icon star paper   Hepatitis C Articles (HCV)  
Back grey_arrow_rt.gif
New Liver Cancer Therapy Approach Improves Survival
  Reported November 4, 2005
"New Hope for Liver Cancer"
By Julie Marks, Ivanhoe.com Health Correspondent
(Ivanhoe Newswire) -- Liver cancer is one of the toughest cancers to treat. Now, a new therapy may extend the lives of patients with this deadly disease.
Theodore Lawrence, M.D., Ph.D., and colleagues from University of Michigan Medical Center in Ann Arbor are the only researchers in the world using a new, targeted approach for treating liver tumors.
The treatment involves delivering high doses of chemotherapy directly into the liver artery. This artery actually feeds the tumor's growth. The doses of chemo are up to 400-times greater than what's usually given. Dr. Lawrence tells Ivanhoe, "If you give the chemotherapy in the liver artery, almost all of that chemo goes right into the tumor, and the little bit that goes to the normal liver is easily broken down ... The effectiveness can be maximized, and the side effects are minimized."
Dr. Lawrence combines the chemotherapy with specialized radiation that delivers three-times more radiation than the normal dose. Doctors carefully identify where the tumor is with a mathematical formula that divides the liver into about 2,000 small volumes. They then calculate the dose to each volume. "We've been able to come up with a mathematical equation that describes exactly how much radiation we can safely give to a normal liver while of course maximizing the dose to the tumor. So, for each patient, we meticulously plan the radiation to try to focus the beams on the tumor," Dr. Lawrence says.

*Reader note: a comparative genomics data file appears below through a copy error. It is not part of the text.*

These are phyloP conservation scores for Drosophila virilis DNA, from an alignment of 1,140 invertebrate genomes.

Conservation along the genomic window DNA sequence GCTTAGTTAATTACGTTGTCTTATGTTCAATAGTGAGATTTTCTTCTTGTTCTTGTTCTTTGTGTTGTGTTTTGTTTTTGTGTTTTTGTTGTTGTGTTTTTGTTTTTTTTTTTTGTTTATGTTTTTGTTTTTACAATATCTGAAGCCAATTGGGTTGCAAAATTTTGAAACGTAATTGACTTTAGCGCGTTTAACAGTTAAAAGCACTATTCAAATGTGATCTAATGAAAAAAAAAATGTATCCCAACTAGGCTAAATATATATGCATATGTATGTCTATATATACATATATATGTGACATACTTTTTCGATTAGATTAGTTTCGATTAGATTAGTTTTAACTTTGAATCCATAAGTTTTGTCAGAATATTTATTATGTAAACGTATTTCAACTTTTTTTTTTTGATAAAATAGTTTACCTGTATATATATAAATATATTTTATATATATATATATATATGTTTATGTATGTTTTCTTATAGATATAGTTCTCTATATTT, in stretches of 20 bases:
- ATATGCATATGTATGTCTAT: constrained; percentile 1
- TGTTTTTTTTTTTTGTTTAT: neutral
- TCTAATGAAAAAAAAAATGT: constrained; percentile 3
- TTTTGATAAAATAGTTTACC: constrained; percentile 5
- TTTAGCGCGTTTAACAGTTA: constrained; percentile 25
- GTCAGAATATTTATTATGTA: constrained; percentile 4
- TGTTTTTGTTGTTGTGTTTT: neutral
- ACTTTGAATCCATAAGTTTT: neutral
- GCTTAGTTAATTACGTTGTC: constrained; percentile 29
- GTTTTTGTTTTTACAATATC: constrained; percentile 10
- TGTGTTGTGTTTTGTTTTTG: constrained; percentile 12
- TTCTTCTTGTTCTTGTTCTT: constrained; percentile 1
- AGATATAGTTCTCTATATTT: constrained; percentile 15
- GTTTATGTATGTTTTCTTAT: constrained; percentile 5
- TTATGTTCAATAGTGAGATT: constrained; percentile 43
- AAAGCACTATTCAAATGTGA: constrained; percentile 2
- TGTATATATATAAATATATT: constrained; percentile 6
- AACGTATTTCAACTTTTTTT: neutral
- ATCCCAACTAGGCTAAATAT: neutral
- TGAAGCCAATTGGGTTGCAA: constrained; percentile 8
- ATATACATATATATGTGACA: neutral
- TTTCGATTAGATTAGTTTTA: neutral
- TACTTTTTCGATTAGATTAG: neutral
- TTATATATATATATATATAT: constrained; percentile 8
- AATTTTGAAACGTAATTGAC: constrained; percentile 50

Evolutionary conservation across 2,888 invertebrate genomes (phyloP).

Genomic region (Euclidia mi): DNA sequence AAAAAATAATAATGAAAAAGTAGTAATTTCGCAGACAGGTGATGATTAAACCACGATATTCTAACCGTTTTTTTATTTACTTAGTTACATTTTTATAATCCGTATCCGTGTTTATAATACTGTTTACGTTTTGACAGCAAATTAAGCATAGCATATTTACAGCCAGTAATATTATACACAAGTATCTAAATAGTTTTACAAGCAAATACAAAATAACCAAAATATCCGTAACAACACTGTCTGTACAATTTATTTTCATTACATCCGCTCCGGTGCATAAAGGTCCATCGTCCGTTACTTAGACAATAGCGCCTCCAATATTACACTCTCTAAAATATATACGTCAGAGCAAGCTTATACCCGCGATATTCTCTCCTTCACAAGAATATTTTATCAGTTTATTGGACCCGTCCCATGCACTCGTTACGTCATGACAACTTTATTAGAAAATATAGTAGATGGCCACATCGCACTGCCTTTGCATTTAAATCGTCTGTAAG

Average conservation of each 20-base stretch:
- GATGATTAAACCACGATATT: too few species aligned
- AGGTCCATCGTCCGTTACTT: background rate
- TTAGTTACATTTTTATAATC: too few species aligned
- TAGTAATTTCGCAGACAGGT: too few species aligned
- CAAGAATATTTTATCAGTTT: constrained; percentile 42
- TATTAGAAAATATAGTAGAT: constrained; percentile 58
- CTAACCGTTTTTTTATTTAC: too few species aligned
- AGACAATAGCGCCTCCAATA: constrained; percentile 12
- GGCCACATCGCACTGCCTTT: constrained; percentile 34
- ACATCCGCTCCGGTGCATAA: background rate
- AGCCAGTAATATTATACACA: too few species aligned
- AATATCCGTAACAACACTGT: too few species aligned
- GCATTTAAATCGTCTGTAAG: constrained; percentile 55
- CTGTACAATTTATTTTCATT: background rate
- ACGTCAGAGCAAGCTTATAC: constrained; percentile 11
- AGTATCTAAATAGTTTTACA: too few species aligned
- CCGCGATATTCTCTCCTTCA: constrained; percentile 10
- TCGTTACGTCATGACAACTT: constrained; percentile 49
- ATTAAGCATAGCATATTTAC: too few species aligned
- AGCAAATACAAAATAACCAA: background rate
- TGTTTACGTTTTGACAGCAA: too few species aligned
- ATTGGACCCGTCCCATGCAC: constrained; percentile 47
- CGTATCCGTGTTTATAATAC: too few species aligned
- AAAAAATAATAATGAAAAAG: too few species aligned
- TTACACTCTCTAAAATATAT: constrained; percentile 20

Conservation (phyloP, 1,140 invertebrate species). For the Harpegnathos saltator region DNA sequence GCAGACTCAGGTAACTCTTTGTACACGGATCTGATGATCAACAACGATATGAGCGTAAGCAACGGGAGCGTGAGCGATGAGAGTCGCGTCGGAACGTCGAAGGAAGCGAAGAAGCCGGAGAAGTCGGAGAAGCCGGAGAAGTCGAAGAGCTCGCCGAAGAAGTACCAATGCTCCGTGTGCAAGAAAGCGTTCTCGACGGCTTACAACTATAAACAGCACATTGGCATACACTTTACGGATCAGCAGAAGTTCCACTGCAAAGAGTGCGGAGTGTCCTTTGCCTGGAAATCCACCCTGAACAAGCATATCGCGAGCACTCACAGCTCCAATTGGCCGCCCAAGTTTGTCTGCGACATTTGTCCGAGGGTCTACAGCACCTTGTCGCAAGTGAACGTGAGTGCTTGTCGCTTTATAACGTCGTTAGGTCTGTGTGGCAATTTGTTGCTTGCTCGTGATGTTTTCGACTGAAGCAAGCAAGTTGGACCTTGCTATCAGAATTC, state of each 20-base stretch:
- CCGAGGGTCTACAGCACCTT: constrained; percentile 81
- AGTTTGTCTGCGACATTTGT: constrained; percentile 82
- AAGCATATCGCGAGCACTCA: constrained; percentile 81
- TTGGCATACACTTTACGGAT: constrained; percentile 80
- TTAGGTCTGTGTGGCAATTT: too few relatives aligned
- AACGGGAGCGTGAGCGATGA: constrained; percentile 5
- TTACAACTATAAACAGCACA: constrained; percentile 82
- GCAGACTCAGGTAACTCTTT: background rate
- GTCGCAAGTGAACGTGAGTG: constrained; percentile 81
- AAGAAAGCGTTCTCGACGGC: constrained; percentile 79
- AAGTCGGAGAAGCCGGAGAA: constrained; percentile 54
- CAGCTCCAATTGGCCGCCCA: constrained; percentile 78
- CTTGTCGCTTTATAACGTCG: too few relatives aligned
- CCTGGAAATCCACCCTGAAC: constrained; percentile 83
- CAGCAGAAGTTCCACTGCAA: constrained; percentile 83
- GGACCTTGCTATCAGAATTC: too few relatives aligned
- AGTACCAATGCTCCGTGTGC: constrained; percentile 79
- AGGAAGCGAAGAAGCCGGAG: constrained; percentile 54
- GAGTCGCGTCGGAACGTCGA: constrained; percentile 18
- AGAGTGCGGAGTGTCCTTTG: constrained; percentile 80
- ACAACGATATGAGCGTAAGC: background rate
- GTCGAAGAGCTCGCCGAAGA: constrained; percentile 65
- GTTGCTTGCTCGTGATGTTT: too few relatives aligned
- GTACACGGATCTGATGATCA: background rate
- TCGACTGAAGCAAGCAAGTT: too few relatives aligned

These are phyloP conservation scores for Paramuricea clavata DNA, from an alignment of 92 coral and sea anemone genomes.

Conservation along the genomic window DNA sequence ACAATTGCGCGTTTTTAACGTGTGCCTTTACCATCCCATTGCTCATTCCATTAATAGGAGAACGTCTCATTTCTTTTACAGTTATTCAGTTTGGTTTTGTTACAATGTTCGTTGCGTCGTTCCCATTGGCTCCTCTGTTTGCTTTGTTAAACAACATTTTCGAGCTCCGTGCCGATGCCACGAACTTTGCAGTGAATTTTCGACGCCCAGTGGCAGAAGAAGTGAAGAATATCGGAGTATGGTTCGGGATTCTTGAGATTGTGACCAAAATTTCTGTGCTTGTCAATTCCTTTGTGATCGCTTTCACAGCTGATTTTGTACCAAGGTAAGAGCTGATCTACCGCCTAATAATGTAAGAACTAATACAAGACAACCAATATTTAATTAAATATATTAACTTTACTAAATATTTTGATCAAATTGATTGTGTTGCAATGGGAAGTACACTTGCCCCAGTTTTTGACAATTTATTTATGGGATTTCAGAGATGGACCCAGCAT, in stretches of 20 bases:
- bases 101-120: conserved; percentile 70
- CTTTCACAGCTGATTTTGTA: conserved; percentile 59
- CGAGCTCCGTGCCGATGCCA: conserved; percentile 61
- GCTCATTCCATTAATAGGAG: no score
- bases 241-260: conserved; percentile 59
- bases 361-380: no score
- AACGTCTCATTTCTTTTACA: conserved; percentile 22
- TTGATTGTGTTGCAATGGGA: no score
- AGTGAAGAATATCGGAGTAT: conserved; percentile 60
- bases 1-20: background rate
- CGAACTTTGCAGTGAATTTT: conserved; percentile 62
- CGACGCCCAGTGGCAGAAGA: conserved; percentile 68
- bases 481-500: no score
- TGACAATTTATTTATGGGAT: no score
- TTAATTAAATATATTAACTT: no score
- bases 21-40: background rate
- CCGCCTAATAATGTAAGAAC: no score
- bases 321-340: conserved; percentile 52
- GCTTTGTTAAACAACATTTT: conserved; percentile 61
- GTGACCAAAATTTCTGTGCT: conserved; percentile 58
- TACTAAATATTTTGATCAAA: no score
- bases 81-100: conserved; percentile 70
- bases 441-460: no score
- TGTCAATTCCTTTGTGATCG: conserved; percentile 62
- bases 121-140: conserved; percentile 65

According to Dr. Lawrence, combining the two specialized treatments allows for better results. He says: "I always explain to patients that this is like one plus one equals three. You get more than the simple sum of the two treatments because they work together. The medical term we use is synergistically. The sum is greater than the individual additions."
Dr. Lawrence says there is currently no effective treatment for patients with liver tumors that cannot be removed. Only about 15 percent of patients with liver cancers are candidates for surgery. "Primary liver cancer is among the most serious of all cancers. The average survival for patients who can't have it removed is less than six months," he tells Ivanhoe.
The new treatment, however, has prolonged survival in patients with liver cancer. Dr. Lawrence says patients receiving the highest doses of the therapy had an average survival of about two years, but some lived much longer. Dr. Lawrence says: "We're excited about that, considering we would have anticipated less than six months, but we still need to do better. We still have a lot of research we're trying to do, and we're constantly refining our techniques."
SOURCE: Ivanhoe Interview with Theodore Lawrence, M.D., Ph.D.
  icon paper stack View Older Articles   Back to Top   www.natap.org